Tread lightly and leave no trace in Scotland

For nearly twenty years now we have been lucky enough to enjoy the right to responsible access under the Land Reform (Scotland) Act 2003. Non-motorised activities such as walking, cycling, swimming, kayaking and wild camping are permitted on most land and water within Scotland. Of course this privilege comes with some responsibility and should lead us to tread lightly and leave no trace in Scotland.

The general ethos of the Scottish Outdoor Access Code (SOAC) is to:

Respect the interest of other people

Care for the environment

Take responsibility for your own actions 

A loch in Scotland during Summer. The water is calm and the trees have leaves on.

Wild camping or Car Based Camping

In pre-COVID days the term ‘wild camping’ would have meant a trek out into the hills with all your camping gear crammed into a rucksack and carried for hours before picking your single room with a view for the evening. Fast-forward to now and it’s a term used by the masses for a car load of stuff, whopping huge tents, just metres from the road to meet up with extended family and friends for a long weekend.

View of a number of large tents, pitched at the side of a loch in Scotland

Definitely not in the true spirit of wild camping.

The term ‘dirty camping’ has also been coined to describe this kind of camping but I think that’s quite unfair to lump everyone together in this way. We’ve all seen these camps portrayed on social media (including my own) and the mess is unbelievable.

I’ve found broken glass in the lochs, beer cans in firepits, bottle tops, socks (normally just a single one), leftover food, cigarette ends and the worst is finding the toilet tissue in the bracken because you know what’s lay beneath it!

Dirty Camping. A tent pitched beside a loch in Scotland. Rubbish and belongings strewn all around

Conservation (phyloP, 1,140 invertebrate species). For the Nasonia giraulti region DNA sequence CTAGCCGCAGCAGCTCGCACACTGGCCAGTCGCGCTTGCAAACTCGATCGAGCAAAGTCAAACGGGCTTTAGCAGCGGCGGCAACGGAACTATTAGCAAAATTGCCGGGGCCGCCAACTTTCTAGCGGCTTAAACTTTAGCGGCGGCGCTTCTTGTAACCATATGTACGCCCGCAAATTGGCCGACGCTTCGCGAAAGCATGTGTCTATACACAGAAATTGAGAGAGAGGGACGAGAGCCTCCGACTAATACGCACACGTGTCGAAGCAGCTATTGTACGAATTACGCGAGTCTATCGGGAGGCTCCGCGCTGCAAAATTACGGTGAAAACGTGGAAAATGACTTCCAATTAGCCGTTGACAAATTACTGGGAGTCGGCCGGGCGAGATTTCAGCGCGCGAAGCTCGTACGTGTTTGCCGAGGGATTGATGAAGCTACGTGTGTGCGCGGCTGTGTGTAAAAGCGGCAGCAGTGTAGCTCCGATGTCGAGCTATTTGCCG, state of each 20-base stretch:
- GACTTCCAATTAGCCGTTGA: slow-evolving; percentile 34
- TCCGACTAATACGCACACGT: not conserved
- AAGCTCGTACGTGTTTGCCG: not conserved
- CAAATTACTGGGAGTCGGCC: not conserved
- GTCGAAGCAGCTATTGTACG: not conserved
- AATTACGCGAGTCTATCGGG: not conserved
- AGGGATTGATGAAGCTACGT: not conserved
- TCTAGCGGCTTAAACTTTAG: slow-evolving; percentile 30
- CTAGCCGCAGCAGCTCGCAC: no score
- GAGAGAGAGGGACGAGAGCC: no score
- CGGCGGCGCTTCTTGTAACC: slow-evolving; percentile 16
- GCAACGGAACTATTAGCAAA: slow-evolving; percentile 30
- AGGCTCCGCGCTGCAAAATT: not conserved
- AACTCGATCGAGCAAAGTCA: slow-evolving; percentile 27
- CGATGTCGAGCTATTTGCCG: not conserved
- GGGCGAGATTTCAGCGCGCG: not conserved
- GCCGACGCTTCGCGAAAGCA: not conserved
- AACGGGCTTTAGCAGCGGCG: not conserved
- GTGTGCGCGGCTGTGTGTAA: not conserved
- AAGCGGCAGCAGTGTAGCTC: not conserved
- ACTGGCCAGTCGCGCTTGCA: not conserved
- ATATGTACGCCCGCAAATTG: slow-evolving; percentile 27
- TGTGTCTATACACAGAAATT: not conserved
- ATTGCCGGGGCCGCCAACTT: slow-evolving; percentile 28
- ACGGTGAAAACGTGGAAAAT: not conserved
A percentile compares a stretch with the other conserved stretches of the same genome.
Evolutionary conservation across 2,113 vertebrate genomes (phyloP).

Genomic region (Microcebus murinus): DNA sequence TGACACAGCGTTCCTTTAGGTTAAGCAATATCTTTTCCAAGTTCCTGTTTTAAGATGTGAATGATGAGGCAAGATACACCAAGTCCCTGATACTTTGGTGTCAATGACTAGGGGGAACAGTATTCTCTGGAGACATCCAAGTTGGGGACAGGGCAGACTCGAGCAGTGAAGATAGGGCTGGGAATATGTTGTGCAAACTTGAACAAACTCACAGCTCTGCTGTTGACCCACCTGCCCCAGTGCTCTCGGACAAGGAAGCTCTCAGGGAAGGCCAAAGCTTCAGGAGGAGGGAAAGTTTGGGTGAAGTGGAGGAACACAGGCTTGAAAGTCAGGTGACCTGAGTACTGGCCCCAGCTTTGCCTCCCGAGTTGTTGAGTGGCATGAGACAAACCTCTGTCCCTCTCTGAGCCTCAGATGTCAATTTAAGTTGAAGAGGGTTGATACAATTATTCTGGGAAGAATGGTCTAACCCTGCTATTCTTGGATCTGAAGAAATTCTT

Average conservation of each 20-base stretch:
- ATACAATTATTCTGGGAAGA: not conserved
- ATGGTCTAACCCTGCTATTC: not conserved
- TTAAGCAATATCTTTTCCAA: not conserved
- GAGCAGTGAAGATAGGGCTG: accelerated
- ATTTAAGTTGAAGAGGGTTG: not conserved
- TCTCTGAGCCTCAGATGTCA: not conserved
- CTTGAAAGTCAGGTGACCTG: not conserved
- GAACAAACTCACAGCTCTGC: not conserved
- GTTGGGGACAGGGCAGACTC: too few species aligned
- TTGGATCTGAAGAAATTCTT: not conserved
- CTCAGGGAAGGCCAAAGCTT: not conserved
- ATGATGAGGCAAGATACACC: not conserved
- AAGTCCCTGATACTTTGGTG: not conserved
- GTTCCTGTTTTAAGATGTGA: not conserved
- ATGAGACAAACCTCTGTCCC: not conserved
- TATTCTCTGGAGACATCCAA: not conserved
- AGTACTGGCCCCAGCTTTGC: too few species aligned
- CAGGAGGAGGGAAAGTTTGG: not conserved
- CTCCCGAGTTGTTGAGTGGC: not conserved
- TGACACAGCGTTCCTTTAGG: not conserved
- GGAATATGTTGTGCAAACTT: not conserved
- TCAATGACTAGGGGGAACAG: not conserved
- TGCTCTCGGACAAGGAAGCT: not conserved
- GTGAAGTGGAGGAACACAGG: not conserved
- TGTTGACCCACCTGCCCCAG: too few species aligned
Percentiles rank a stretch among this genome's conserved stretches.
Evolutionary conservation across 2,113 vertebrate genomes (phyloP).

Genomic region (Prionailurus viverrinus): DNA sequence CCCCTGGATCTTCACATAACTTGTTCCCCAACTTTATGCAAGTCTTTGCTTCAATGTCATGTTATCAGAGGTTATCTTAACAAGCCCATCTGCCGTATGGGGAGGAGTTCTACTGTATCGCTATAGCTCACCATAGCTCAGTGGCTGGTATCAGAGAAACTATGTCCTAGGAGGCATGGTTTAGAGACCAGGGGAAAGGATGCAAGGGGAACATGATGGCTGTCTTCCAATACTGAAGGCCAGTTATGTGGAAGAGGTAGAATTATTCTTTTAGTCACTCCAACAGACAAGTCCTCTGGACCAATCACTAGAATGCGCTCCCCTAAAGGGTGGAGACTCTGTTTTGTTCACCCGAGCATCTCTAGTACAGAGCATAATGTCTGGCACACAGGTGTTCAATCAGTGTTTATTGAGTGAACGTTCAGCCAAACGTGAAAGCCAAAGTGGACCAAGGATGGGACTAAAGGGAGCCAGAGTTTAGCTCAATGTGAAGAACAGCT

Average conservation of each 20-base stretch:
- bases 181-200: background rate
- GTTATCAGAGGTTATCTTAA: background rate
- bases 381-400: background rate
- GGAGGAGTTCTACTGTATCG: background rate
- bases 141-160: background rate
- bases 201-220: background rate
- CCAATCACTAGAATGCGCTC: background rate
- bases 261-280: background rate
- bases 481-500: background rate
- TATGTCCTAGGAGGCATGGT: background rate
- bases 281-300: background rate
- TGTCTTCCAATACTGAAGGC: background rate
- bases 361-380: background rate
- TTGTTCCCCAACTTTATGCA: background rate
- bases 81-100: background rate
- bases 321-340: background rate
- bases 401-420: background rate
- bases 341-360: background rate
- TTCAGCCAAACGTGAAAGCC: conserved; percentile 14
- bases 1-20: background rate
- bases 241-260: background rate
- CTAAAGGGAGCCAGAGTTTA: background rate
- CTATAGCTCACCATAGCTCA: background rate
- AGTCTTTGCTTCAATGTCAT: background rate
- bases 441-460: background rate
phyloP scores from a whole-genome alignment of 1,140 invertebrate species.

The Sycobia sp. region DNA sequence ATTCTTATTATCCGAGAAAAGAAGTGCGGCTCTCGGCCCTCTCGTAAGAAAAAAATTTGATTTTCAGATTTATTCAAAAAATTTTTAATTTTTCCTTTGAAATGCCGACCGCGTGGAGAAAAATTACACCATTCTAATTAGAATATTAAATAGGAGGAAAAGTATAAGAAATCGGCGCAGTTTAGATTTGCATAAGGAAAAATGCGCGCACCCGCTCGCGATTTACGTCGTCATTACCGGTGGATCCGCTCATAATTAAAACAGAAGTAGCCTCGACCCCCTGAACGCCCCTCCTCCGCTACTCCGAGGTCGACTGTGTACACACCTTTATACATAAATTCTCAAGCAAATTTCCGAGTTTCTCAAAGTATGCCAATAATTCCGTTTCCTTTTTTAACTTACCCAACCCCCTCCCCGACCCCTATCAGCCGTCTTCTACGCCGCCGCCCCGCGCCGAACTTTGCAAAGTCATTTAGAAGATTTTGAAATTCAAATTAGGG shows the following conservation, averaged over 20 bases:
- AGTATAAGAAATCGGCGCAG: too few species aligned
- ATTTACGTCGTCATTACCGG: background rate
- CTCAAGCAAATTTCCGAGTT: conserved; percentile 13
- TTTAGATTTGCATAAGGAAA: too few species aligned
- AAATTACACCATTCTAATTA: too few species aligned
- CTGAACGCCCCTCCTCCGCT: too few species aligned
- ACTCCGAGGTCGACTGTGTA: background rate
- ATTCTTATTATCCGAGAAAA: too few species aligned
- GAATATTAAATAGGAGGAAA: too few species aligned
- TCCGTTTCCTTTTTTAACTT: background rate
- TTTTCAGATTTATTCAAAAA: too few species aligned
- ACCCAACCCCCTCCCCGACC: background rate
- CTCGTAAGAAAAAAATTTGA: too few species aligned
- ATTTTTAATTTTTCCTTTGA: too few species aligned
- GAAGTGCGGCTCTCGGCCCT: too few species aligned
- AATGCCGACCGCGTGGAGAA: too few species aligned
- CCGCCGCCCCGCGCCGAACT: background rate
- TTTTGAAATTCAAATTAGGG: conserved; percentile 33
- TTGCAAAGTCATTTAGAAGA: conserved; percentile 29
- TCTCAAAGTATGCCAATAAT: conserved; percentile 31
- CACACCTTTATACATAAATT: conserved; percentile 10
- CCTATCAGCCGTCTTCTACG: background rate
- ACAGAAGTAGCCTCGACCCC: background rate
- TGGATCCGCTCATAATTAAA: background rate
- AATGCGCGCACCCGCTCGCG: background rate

None of these are conducive with any of the key principles for SOAC.

So how can you camp responsibly? Let me share with you just a few simple ways in which to tread lightly and leave no trace in Scotland.

Choosing a camp site

It’s not just as simple as looking for a flat, sheltered bit of land to camp on.

Here’s a few examples of where Access Rights do not extend to the following places:

Buildings including schools and the land surrounding them. 

Enclosed fields used for crops or livestock. 

Reasonable distance should also be given to private dwellings.

In the true sense of the Outdoor Access Code it allows for a small group of people to camp for two or three nights in one place.

Leave no trace camping in Scotland

Lighting fires

The Access Code says ” wherever possible, use a stove rather than lighting a fire.”

The reality is that most people see a camp fire as part of the outdoor experience. You don’t have to spend much time outside to see the scorch marks in so many of our beauty spots.

There are occasions when lighting a fire is not appropriate:

If your chosen campsite is in woodland with leaflitter, tree roots or peaty ground.

Scheduled monument and cultural heritage sites, or near buildings.

During prolonged periods of dry weather Scottish Fire and Rescue will issue a blanket fire ban for BBQ’s etc.

Best practice for having a fire would be to have a raised fire pit, to bring your own fire wood and to place it away from trees and other combustible materials (leaflitter etc); maybe best on the loch shore. Never allow your fire to get out of control (high etc). Ensure it is extinguished before you go to bed.

Leave no trace in Scotland

The collecting of any deadwood is actually bad for the environment. Home and food for many wee beasties (bugs and insects), lichens and will all eventually rot down providing nutrients into the ground.

If for example you pick up a piece of dead wood and it’s home to the last two pink and purple spotted beetles. You then use it to fuel the fire, that would be the end of that particular species. That’s not cool.